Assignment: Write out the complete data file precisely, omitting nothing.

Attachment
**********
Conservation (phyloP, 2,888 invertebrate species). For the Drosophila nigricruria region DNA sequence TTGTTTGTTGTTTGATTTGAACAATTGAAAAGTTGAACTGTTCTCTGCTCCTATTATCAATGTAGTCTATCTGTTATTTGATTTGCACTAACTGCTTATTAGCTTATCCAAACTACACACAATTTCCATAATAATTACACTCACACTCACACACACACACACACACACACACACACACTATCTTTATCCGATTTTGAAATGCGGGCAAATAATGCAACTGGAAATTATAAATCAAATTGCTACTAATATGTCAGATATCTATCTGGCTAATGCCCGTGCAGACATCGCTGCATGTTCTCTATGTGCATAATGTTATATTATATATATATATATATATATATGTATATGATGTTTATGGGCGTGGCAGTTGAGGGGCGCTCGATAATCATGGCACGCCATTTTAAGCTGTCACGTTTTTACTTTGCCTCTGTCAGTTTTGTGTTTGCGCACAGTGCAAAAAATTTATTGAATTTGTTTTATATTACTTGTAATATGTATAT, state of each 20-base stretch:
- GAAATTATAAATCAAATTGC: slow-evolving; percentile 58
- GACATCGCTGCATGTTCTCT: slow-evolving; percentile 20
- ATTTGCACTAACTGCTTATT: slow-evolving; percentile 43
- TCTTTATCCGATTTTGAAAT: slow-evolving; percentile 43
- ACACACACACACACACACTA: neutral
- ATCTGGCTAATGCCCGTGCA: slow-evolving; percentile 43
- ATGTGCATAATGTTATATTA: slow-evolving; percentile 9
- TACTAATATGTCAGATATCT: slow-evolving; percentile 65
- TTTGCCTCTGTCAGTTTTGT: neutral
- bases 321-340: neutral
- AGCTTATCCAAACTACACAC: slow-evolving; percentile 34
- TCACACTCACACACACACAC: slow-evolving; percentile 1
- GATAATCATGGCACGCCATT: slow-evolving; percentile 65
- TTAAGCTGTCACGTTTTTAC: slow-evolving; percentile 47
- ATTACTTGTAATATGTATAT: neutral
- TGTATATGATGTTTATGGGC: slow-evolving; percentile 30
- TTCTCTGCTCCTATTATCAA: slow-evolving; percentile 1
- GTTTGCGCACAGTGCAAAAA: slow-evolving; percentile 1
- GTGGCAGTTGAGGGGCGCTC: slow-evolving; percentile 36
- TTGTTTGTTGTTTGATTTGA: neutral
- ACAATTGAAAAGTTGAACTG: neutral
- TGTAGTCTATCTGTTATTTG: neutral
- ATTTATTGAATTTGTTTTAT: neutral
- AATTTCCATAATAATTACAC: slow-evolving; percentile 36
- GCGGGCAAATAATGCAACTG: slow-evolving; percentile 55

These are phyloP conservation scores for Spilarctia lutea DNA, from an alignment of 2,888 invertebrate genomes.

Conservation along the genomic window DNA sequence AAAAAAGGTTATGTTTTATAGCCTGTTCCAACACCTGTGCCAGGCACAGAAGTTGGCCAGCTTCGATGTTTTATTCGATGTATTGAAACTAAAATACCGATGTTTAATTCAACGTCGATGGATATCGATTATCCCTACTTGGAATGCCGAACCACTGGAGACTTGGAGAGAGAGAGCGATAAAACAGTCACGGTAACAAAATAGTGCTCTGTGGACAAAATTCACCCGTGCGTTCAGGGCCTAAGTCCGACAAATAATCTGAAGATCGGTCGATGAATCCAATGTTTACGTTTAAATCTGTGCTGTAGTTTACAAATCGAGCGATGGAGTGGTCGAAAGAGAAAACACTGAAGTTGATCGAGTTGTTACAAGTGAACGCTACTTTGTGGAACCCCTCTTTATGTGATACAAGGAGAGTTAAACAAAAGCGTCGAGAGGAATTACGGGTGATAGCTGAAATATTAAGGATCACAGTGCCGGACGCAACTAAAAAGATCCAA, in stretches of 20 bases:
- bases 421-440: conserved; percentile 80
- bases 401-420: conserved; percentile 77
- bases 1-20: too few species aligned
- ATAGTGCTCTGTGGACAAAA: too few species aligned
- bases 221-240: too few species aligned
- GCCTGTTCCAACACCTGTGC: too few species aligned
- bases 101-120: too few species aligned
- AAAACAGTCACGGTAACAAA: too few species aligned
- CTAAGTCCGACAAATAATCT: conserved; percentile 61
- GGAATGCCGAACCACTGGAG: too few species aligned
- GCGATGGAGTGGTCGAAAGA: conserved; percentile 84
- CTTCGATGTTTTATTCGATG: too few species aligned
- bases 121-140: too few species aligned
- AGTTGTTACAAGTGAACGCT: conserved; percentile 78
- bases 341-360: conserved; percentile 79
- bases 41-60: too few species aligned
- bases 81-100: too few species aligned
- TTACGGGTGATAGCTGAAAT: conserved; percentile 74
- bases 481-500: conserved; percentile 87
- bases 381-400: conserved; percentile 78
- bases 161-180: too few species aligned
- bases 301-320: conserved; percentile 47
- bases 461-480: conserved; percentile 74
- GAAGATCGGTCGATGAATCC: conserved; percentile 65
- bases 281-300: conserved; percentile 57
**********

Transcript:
Conservation (phyloP, 2,888 invertebrate species). For the Drosophila nigricruria region DNA sequence TTGTTTGTTGTTTGATTTGAACAATTGAAAAGTTGAACTGTTCTCTGCTCCTATTATCAATGTAGTCTATCTGTTATTTGATTTGCACTAACTGCTTATTAGCTTATCCAAACTACACACAATTTCCATAATAATTACACTCACACTCACACACACACACACACACACACACACACACTATCTTTATCCGATTTTGAAATGCGGGCAAATAATGCAACTGGAAATTATAAATCAAATTGCTACTAATATGTCAGATATCTATCTGGCTAATGCCCGTGCAGACATCGCTGCATGTTCTCTATGTGCATAATGTTATATTATATATATATATATATATATATGTATATGATGTTTATGGGCGTGGCAGTTGAGGGGCGCTCGATAATCATGGCACGCCATTTTAAGCTGTCACGTTTTTACTTTGCCTCTGTCAGTTTTGTGTTTGCGCACAGTGCAAAAAATTTATTGAATTTGTTTTATATTACTTGTAATATGTATAT, state of each 20-base stretch:
- GAAATTATAAATCAAATTGC: slow-evolving; percentile 58
- GACATCGCTGCATGTTCTCT: slow-evolving; percentile 20
- ATTTGCACTAACTGCTTATT: slow-evolving; percentile 43
- TCTTTATCCGATTTTGAAAT: slow-evolving; percentile 43
- ACACACACACACACACACTA: neutral
- ATCTGGCTAATGCCCGTGCA: slow-evolving; percentile 43
- ATGTGCATAATGTTATATTA: slow-evolving; percentile 9
- TACTAATATGTCAGATATCT: slow-evolving; percentile 65
- TTTGCCTCTGTCAGTTTTGT: neutral
- bases 321-340: neutral
- AGCTTATCCAAACTACACAC: slow-evolving; percentile 34
- TCACACTCACACACACACAC: slow-evolving; percentile 1
- GATAATCATGGCACGCCATT: slow-evolving; percentile 65
- TTAAGCTGTCACGTTTTTAC: slow-evolving; percentile 47
- ATTACTTGTAATATGTATAT: neutral
- TGTATATGATGTTTATGGGC: slow-evolving; percentile 30
- TTCTCTGCTCCTATTATCAA: slow-evolving; percentile 1
- GTTTGCGCACAGTGCAAAAA: slow-evolving; percentile 1
- GTGGCAGTTGAGGGGCGCTC: slow-evolving; percentile 36
- TTGTTTGTTGTTTGATTTGA: neutral
- ACAATTGAAAAGTTGAACTG: neutral
- TGTAGTCTATCTGTTATTTG: neutral
- ATTTATTGAATTTGTTTTAT: neutral
- AATTTCCATAATAATTACAC: slow-evolving; percentile 36
- GCGGGCAAATAATGCAACTG: slow-evolving; percentile 55

These are phyloP conservation scores for Spilarctia lutea DNA, from an alignment of 2,888 invertebrate genomes.

Conservation along the genomic window DNA sequence AAAAAAGGTTATGTTTTATAGCCTGTTCCAACACCTGTGCCAGGCACAGAAGTTGGCCAGCTTCGATGTTTTATTCGATGTATTGAAACTAAAATACCGATGTTTAATTCAACGTCGATGGATATCGATTATCCCTACTTGGAATGCCGAACCACTGGAGACTTGGAGAGAGAGAGCGATAAAACAGTCACGGTAACAAAATAGTGCTCTGTGGACAAAATTCACCCGTGCGTTCAGGGCCTAAGTCCGACAAATAATCTGAAGATCGGTCGATGAATCCAATGTTTACGTTTAAATCTGTGCTGTAGTTTACAAATCGAGCGATGGAGTGGTCGAAAGAGAAAACACTGAAGTTGATCGAGTTGTTACAAGTGAACGCTACTTTGTGGAACCCCTCTTTATGTGATACAAGGAGAGTTAAACAAAAGCGTCGAGAGGAATTACGGGTGATAGCTGAAATATTAAGGATCACAGTGCCGGACGCAACTAAAAAGATCCAA, in stretches of 20 bases:
- bases 421-440: conserved; percentile 80
- bases 401-420: conserved; percentile 77
- bases 1-20: too few species aligned
- ATAGTGCTCTGTGGACAAAA: too few species aligned
- bases 221-240: too few species aligned
- GCCTGTTCCAACACCTGTGC: too few species aligned
- bases 101-120: too few species aligned
- AAAACAGTCACGGTAACAAA: too few species aligned
- CTAAGTCCGACAAATAATCT: conserved; percentile 61
- GGAATGCCGAACCACTGGAG: too few species aligned
- GCGATGGAGTGGTCGAAAGA: conserved; percentile 84
- CTTCGATGTTTTATTCGATG: too few species aligned
- bases 121-140: too few species aligned
- AGTTGTTACAAGTGAACGCT: conserved; percentile 78
- bases 341-360: conserved; percentile 79
- bases 41-60: too few species aligned
- bases 81-100: too few species aligned
- TTACGGGTGATAGCTGAAAT: conserved; percentile 74
- bases 481-500: conserved; percentile 87
- bases 381-400: conserved; percentile 78
- bases 161-180: too few species aligned
- bases 301-320: conserved; percentile 47
- bases 461-480: conserved; percentile 74
- GAAGATCGGTCGATGAATCC: conserved; percentile 65
- bases 281-300: conserved; percentile 57